El Olam

Abraham planted a tamarisk tree in Beersheba, and there he called on the name of the LORD, El Olam (Gen 21:33)

It seems inherently plausible that we have an Old Testament allusion related to El’s being an aged deity in Gen. 21.33, where the patriarchal deity at Beer-sheba is called El-Olam, ‘El, the Eternal One’, which may possibly have meant originally ‘El, the Ancient One’ . . . . Probably El-Olam was the local Canaanite god of Beer-sheba . . . . (Day, 19)

A Canaanite tablet proclaims ‘El is “eternal”, translating “olam”:

Indeed our creator is eternal [= ‘ôlam]
Indeed ageless he who formed us.

El (mythology.net)

Another series of epithets describe ‘El as the “ancient one” or the “eternal one” with grey beard and concomitant wisdom. One is cited above. In another Asherah speaks of a decree of ‘El as follows:

Thy decree O ‘El is wise,
Wise unto eternity [= ‘ôlami],
A life of fortune thy decree.

In the same context Lady Asherah addresses ‘El:

Thou art great O ‘El, verily Thou art wise
Thy hoary beard indeed instructs Thee.

(Cross, 16)

We are reminded of the Ancient of Days in Daniel 7 who sits on his throne in judgement when another god “like a man” comes riding on clouds  (Baal was the rider of storm clouds who defeated the beasts of the sea) to be given the rule over the earth.

Olam can be used alone to refer to El. Cross cites and comments on a Phoenician incantation:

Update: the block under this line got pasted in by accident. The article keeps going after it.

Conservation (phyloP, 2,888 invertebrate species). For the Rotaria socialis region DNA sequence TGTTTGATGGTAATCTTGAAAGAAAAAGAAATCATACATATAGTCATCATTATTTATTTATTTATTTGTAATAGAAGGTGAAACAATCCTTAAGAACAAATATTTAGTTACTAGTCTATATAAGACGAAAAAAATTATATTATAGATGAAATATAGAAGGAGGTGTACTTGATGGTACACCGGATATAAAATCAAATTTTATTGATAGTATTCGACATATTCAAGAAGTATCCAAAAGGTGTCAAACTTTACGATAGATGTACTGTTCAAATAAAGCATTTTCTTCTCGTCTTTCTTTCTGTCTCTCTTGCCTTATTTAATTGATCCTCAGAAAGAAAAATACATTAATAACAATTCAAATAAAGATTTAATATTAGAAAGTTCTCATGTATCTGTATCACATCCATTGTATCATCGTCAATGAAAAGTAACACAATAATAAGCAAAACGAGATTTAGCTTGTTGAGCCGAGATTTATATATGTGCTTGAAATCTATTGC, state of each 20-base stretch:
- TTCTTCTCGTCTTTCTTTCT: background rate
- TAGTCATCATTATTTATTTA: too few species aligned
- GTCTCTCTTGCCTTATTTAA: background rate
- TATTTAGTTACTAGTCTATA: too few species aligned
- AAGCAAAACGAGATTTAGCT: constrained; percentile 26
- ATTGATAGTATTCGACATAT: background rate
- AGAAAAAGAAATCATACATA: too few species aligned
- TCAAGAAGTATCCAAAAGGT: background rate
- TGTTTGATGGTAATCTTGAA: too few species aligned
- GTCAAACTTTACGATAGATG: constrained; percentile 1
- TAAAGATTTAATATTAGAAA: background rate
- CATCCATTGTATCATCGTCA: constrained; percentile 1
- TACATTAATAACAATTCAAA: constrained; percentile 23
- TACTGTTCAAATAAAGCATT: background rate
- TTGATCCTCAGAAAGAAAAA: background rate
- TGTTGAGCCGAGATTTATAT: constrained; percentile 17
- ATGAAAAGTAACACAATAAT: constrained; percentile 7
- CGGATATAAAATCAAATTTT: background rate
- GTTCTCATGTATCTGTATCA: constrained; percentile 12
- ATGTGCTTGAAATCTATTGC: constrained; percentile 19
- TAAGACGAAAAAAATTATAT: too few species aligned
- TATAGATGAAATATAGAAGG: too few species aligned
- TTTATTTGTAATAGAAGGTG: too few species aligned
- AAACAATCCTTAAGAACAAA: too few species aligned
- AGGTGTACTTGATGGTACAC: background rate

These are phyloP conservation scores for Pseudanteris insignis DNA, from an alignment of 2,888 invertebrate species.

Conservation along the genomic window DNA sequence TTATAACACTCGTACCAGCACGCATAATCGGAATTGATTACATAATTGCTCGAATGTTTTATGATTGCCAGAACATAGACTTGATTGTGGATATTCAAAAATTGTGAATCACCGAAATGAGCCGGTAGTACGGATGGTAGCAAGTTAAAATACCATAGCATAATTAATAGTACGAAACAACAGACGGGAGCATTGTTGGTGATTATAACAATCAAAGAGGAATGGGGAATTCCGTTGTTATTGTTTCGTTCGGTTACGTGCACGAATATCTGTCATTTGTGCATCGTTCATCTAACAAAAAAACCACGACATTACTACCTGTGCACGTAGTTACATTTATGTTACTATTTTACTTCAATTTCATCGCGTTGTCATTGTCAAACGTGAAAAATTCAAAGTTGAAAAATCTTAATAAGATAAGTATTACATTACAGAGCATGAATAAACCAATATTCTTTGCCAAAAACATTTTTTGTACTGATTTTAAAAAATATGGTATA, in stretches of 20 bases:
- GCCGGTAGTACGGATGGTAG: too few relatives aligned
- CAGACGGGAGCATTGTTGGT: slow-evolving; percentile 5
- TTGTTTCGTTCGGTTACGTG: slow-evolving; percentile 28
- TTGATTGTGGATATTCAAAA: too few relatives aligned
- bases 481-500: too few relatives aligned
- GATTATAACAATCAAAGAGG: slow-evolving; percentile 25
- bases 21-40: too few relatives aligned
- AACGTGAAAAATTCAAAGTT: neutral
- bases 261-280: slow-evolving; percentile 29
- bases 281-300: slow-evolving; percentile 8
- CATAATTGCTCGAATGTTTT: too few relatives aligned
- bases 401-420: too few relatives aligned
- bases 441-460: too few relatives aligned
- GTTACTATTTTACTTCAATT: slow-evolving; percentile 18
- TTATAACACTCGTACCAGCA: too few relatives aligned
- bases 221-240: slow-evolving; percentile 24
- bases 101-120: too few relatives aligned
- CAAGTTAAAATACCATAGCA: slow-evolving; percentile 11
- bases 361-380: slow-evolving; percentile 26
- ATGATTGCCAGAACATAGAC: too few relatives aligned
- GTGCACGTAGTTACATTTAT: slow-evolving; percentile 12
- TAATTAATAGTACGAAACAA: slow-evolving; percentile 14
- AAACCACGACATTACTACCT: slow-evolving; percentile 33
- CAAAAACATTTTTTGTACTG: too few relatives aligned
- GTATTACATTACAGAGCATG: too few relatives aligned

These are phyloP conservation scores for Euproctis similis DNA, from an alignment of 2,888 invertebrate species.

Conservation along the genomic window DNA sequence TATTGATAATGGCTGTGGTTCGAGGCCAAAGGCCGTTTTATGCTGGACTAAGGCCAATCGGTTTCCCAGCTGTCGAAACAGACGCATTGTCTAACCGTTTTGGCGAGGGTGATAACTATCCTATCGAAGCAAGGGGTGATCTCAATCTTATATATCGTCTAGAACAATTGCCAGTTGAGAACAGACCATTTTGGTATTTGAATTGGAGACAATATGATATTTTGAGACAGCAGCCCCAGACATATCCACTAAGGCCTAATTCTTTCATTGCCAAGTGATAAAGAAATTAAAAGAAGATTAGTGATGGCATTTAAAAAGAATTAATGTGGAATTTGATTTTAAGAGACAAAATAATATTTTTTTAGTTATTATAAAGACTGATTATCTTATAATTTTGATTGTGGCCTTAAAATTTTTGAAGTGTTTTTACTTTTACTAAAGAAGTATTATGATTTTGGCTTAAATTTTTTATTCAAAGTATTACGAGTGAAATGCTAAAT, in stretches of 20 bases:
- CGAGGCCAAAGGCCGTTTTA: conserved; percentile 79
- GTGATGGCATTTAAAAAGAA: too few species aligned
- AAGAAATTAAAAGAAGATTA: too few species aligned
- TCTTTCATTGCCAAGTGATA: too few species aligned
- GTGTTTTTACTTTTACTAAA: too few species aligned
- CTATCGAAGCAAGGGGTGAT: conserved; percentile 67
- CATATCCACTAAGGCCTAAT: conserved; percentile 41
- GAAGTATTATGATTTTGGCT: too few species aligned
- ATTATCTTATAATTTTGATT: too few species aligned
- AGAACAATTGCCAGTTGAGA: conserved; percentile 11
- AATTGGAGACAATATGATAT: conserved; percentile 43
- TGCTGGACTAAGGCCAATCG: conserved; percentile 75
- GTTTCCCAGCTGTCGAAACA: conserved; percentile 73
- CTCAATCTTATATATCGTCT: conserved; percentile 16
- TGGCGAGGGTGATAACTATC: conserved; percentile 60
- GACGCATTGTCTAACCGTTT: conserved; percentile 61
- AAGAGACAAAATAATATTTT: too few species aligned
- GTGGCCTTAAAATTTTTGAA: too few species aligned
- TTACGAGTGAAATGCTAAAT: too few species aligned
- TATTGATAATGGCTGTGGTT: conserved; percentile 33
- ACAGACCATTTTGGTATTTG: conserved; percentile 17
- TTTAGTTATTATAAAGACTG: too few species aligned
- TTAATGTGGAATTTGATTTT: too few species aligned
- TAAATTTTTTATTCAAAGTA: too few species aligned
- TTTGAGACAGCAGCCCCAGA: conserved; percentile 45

The Eternal One has made a covenant oath with us,
Asherah has made (a pact) with us.

The formulaic juxtaposition of ‘Ēl’s consort Asherah with ‘Ôlām . . . argues strongly for the identification of ‘Ôlām as an appellation or cult name of ‘Ēl. The two supreme gods are named and then follows:

And all the sons of El,
And the great of the council of all the Holy Ones.
With oaths of Heaven and Ancient Earth,
With oaths of Ba’l, lord of earth,
With oaths of Ḥawrān whose word is true,
And his seven concubines,
And Ba’l Qudš’ eight wives. (Cross, 17f)

Olam appears in a later (early fifth century BCE) Phoenician account of the origins of the gods as the first god perceptible to human intellect — as we learn from the Christian-era Damascius:

Phoenician mythology according to Mochos. Aither was the first, and Aer; these are the two same principles from which was begotten Oulomos [= Olam] the (first) deity that intellect can perceive, and he, I think, is unmixed mind. . . . This Oulomos himself is the mind that may be intelligible. (from Azize, 219)

Azize also turns back to Cross where he writes: